US President Donald Trump will appear this Sunday at a town hall event hosted by Fox News – an election-tinged event where he is expected to insist that Americans must “go back to work,” despite that the number of cases and deaths of coronavirus continues to grow in the country, the world’s largest focus.

As some 15 states continued their gradual lifting of movement restrictions, Trump spent the day meeting with several of his advisers at the Camp David (Maryland) presidential residence outside Washington.

The objective was to prepare the closest thing to an election rally that has occurred since the coronavirus crisis began: a “virtual meeting with voters” broadcast by the conservative television network Fox News and filmed live from the Lincoln Memorial, one of the the most patriotic places in the capital.


Under the slogan “United States: Returning to Work”, the interview will be broadcast during prime time (7:00 pm ET) exactly six months before the November 3 elections, in which Trump is expected to face the virtual Democratic candidate Joe Biden.

Troubled by some polls showing him losing ground in some key states, particularly older Americans, Trump has made some changes to his communication policy in the past week, replacing his daily press conferences with solemn acts at the House. Blanca.

As reported on Saturday by the daily Politico, the televised event this Sunday is part of that attempt to channel the polls and outline the response of the White House as effective and forceful, at a time when the coronavirus cases exceed 1,120,000 and deaths exceed 66,000.

The interview, in which Trump will respond to questions from voters sent through social networks and filtered by Fox News journalists, will give the president a new platform to insist that it is necessary to stimulate the economy and relax measures of social distance, something that it depends on each state.


The White House’s recommendations to maintain social distance expired on Thursday and gave way to a mixed picture in the United States, where Democratic states such as California, Michigan and New York bet on prudence while other Republicans such as Georgia or Florida open beaches, restaurants and hairdressers.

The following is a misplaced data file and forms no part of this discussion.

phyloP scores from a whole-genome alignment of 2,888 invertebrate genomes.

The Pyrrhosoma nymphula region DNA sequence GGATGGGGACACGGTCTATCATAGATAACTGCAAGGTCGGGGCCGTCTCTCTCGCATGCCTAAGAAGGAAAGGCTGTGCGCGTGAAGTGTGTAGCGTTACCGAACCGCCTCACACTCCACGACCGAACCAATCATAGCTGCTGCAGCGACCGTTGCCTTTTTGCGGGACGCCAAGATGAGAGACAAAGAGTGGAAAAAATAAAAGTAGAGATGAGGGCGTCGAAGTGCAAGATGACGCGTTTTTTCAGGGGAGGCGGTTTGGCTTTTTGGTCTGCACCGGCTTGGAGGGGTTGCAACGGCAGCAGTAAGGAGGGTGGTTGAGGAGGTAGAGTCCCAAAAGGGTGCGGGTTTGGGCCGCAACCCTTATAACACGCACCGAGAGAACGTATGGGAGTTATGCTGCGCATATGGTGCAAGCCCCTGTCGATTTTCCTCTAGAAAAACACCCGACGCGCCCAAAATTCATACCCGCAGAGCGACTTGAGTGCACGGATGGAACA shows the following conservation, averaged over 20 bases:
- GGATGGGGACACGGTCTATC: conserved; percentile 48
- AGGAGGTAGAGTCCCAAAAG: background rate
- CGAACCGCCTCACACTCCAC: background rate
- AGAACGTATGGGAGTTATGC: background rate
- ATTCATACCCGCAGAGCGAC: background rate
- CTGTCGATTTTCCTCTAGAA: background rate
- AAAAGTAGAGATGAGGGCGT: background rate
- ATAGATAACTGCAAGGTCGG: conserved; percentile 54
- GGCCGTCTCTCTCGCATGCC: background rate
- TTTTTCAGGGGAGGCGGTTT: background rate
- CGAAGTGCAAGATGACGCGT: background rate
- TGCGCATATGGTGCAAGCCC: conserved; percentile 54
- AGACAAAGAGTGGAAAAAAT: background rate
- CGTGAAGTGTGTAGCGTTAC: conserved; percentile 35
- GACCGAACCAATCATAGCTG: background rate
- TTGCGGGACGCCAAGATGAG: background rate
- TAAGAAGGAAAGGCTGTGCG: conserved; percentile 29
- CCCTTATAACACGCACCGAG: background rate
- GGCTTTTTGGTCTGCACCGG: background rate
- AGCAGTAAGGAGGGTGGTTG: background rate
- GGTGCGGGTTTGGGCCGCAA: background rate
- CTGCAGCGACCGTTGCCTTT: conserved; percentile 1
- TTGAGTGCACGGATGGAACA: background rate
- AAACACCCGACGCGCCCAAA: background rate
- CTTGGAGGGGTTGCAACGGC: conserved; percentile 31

Trump’s impatience to reopen the economy has guided some of the responses from Republican governors and inspired many of the protesters who have taken to the streets in recent weeks across the United States. to protest the containment measures.

This Saturday, hundreds of people gathered in the capitals of Oregon and Kentucky to demand a return to normality, while the gradual reopening continued in fifteen states: Alabama, Colorado, Idaho, Illinois, Louisiana, Maine, Nebraska, Nevada, New Jersey , New Mexico, Pennsylvania, Tennessee, Texas, Wisconsin and Wyoming.

Prime Minister Justin Trudeau announced Friday the banning of more than 1,500 assault rifle models and variants.

Although the guidelines vary by state, most already allow nonessential businesses to offer product pickup and construction work to continue.

In Texas, the second most populous state in the country, the rise on Friday of the order to stay home coincided with its second worst daily number of cases of coronavirus: 1,293 new infections confirmed in 24 hours, revealed on Saturday the Department of Health of the state.

“Just because they are allowed to do something does not mean they should do it,” Dallas County Judge Clay Jenkins said at a news conference confirming a record of cases in the city this Friday, 187.

In New York, the state with the most infections, authorities expressed concern that the expected good weather on the East Coast would take many more people to the streets and closed traffic to several streets adjacent to parks, in addition to reinforce the police presence.


Meanwhile, Trump celebrated in a tweet that the US Senate plans to return to work next Monday and asked that the House of Representatives, led by the Democratic opposition, do the same.

The president offered to give the Capitol dozens of quick tests to facilitate his return, but the leaders of both houses of Congress rejected that proposal in a rare joint statement.

They ask for actions such as cleaning thoroughly, as in the case of vehicles that operate, or for those facilities where cases of coronavirus are detected to be closed for 14 days.

“We respectfully reject the offer,” wrote Speaker of the Lower House, Democrat Nancy Pelosi; and the Republican Majority Leader in the Senate, Mitch McConnell.

“Our country’s ability to test is continuing to grow across the country, and Congress wants those resources to continue to be directed to front-line (virus-fighting) facilities, where they can be most beneficial more quickly,” they added.